FamilyIn this respect, self mastery starts by requiring sincerity, not obedience. Indeed in an earlier passage in this same tablet, Baha’u’llah graphically elaborates in stunning allegory the fundamental difference between sincerity and obedience, and essentially states that His work is with those who are sincerely interested in His mission.

The standard Baha’u’llah sets for human sexuality is in the control and expression of the sexual impulse, focusing that expression within the context of marriage. But in much of the debate currently raging in our societies, we have reduced the worth of a human being, or even that human being’s entire identity, to a mere assessment of one of the smallest behavioral aspects of our daily life.

The issue to me is less what an individual believes, and more how he or she acts on those beliefs. For any Baha’i struggling with any of the teachings of Baha’u’llah, they have stumbled upon the single dominating impulse of ALL transformative processes: the requirement to work through difficulties and grow spiritually. In fact, difficulty bringing one’s lifestyle into conformity with the Baha’i teachings can serve as a working definition of the daily life of all Baha’is – from those who live in Iran, for whom the injunction to not deny their Faith puts them in immediate and sustained peril; to the individual Baha’i in some other part of the world who has difficulty abiding by the vigorous Baha’i injunction against gossip and backbiting.

So as a Baha’i, I’m less interested in what anyone else thinks of my beliefs – I am interested exclusively in how I manifest my beliefs in my life so as to more fully express who I am uniquely and the role I play in the cultivation of the ‘new race of men’. But, for me to reduce that role to merely a reflection of one aspect of my reality — my sexuality and its expression — is in fact to participate in the active cultivation of this current society and its misplaced values. That goes against the very core of the message of Baha’u’llah, a message I believe in but have no desire whatsoever to ’make’ anyone else believe in.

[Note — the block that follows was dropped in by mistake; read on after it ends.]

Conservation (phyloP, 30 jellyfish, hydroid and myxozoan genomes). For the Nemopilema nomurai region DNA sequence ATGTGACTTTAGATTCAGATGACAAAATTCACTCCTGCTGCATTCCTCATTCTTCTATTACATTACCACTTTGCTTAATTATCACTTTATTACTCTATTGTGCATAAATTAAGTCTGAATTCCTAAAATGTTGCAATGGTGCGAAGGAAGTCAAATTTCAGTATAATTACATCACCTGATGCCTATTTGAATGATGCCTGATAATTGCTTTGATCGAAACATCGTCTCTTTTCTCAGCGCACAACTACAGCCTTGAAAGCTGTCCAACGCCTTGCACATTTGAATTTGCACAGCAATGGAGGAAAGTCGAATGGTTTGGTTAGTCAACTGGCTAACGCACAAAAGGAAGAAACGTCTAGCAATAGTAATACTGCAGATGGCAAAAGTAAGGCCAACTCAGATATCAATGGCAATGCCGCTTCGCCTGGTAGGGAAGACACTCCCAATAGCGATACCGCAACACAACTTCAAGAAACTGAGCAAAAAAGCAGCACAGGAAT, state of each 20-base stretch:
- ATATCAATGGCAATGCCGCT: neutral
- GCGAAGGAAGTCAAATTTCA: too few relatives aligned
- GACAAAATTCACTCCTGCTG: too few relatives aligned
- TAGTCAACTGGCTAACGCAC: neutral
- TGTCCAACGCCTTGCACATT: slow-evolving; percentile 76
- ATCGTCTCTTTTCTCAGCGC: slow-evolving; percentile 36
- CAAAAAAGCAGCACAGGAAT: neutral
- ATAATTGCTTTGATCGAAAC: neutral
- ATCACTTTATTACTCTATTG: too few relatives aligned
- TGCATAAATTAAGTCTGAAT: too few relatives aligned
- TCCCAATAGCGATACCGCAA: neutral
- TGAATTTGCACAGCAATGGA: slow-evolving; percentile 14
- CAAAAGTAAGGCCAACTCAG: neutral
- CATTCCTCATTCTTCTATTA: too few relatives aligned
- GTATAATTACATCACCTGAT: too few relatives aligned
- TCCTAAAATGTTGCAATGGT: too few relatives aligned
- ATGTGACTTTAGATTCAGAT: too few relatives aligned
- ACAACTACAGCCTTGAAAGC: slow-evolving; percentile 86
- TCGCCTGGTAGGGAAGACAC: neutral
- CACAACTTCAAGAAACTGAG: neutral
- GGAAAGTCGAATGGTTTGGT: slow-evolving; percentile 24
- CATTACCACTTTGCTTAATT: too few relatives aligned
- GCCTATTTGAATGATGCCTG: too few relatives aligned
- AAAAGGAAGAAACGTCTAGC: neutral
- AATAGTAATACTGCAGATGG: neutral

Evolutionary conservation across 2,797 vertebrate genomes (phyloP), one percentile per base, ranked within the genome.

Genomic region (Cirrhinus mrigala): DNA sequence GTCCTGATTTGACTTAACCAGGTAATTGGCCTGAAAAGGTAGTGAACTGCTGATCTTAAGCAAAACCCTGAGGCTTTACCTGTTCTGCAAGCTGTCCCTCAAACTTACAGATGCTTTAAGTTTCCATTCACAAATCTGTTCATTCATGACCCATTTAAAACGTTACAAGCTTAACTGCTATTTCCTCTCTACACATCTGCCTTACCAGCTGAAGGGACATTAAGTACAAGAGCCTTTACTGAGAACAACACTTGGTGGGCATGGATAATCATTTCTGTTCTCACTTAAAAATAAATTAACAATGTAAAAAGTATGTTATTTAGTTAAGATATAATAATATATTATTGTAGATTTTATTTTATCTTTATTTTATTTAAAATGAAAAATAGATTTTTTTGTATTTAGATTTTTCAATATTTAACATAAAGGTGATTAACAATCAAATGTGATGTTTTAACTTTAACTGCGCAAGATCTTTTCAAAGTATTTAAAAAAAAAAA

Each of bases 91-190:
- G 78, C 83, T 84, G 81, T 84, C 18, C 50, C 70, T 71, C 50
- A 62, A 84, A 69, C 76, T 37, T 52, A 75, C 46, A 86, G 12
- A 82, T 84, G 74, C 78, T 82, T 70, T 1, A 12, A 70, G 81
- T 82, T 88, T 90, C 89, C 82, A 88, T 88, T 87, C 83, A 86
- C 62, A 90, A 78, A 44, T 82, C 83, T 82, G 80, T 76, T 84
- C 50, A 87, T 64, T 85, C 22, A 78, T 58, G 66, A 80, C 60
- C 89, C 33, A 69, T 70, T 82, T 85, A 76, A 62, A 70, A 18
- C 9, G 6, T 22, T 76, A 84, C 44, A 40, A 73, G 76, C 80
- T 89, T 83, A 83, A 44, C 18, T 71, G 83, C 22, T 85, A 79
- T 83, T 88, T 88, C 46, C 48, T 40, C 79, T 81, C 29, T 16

One must see in every human being only that which is worthy of praise. When this is done, one can be a friend to the whole human race. If, however, we look at people from the standpoint of their faults, then being a friend to them is a formidable task….

Thus is it incumbent upon us, when we direct our gaze toward other people, to see where they excel, not where they fail. – Abdu’l-Baha, Selections from the Writings of Abdu’l-Baha, p. 169.

You May Also Like

Singing My Faith
Culture

Singing My Faith

Making Meaningful Music for Pandemic Stress Relief
Culture

Making Meaningful Music for Pandemic Stress Relief

Unity and Poetry
Culture

Unity and Poetry


Comments

characters remaining
  • Jun 10, 2016
    -
    Are you from the Northern part of Nigeria which is Islamic or the Southern part which is Chrisitan? The laws vary depending on which part of Nigeria you are in.